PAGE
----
Pirsig’s analysis of the American and European Societies (he also touches upon India in the Vedic period) in his book Lila – An Inquiry into Morals is insightful, to say the least. I will attempt to provide a brief narrative of Indian Culture and Society (through its evolving lifetime), while trying to extrapolate his standards.

Indian Society and Indian Culture

Let us look at a brief history and some possible timelines of the evolving Indian Civilization (I know this might be unacceptable to our “scientological friends out there”).

Mehrgarh through Sarasvati/Sindhu Civilization –

Dated around 7000 BCE, this is considered to be among the earliest neolithic settlements in South Asia. Archaeologists divide the evolution of Indic Culture and Civilization into the following phases:

  • Early Food Producing Era (Neolithic – Mehrgarh Period 1 (7000 – 5500 BCE))
  • Regionalization Era (Mehrgarh Periods 2, 3, 4, 5 and Early Harappa to Harappa Period 2 (approx. 5500 BCE to 2600 BCE altogether))
  • Localization Era (2600 BCE – 1300 BCE)
  • Integration Era (2200 – 1900 BCE)

    What the archaeologists seem to be saying is that the phenomena of the neolithic settlements and the “Indus Valley” (Sarasvati/Sindhu) Civilizations are not mutually exclusive, but natural progressions of the Indic civilization. Also some indologists/archaeologists have suggested that the Vedic civilization was the same as the “Indus Valley”/Sarasvati-Sindhu civilizations.

    Several folks have written extensively about this topic on Sulekha and therefore I will not dwell too much on it. What I did want to impress upon (with this information) is that there is no real “evidence” (save Max Mueller’s word) that there was any Aryan Invasion (or Aryan Migration on a large scale). So for the purpose of this essay, I will consider the early Indic Culture to be the same as the Vedic Culture.

    As the human population in the Indic region started to evolve, they naturally started grouping into social structures. According to MoQ, this is an integral part of evolution and has to happen to prevent order from disintegrating into a lower Quality of order (or disorder for that matter).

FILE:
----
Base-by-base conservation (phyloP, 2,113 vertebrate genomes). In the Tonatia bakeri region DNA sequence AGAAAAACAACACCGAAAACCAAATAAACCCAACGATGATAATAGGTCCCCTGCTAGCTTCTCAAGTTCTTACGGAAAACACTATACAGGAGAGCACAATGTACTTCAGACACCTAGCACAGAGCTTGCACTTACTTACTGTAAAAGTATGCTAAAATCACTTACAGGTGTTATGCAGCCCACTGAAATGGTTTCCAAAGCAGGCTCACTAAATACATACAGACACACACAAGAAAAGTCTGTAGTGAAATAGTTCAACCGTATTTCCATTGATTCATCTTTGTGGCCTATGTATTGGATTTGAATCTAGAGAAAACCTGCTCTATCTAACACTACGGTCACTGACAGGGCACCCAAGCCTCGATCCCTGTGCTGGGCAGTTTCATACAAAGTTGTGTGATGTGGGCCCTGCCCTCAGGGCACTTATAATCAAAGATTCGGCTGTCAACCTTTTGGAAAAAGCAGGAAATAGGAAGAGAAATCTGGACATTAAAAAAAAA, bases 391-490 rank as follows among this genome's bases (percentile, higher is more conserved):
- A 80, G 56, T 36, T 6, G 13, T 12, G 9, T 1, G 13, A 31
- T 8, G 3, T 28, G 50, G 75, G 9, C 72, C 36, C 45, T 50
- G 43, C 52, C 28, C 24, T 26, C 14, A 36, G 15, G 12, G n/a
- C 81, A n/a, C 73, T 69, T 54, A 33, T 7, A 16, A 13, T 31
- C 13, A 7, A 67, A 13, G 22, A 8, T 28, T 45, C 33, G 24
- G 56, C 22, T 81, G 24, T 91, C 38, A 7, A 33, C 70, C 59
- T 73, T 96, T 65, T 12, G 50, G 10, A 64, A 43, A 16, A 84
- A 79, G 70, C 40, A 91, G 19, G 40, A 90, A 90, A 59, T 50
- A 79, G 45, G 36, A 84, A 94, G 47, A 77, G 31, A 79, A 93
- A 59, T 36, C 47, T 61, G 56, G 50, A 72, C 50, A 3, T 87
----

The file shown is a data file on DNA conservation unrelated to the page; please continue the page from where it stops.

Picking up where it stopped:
In course of this phase of evolution, the Vedic social structures formed. The various social orders came into existence. Subjective inquiry became the primary method of “scientific methodology” (as opposed to objective inquiry used today) and gave birth to the Vedic material and the early schools of Indian philosophy (actually, more importantly the visionary nature of the early Vedic material). The early Vedic literature reflected this – the emphasis on “Subjective” analysis of Nature, the environment (leading to holistic observations of patterns and an emphasis on such, allegorical and metaphorical descriptions/encoding of these observations and “revealed” truths) and an emphasis on Order and rituals (Strangely enough, ancient Chinese society seemed to mirror this (as did the early Greek world) – with the development of Taoist philosophy and works like the I Ching). The concept of Rta was the embodiment of emphasis on order. Rta means “the course of things” and signified a state of Order – of Moral and Righteous quality. Rta called for observance of ritual ceremony, of yagna, of the right way of living.

    The ancient Vedic seers, relying on their five sensory organs, observational skills and deep introspection (and meditation) explained the world in terms of principles such as Rta. This phase of Indic evolution was what MoQ would call “Social order”-centric static patterns of Quality. Although there was intellect involved, the emphasis was on orderly conduct (of social, physical and mental faculties). Sciences such as astronomy (with precision that is mind-boggling even by today’s standards) developed as well.

    As time went by, natural (environmental) conditions changed the natural habitat of the Indic ancients (possibly with the drying up of the Sarasvati River) and with a mass exodus towards the Gangetic plains (and possibly further south), the nature of the Vedic social structures and cultural nuances changed. The culture and civilization that had developed and flourished on the banks of river Sarasvati was on the verge of extinction, and the survivors of this calamity had to begin the process of rebuilding (probably from scratch). The oral tradition of learning and narration from the early Vedic periods (and the learning tools such as meters, Sanskrit language, inflections) enabled the earlier material to survive. But perhaps the ability to really understand this material was not completely transmitted. As a result, we have the later materials such as the Upanishads establishing a middle ground.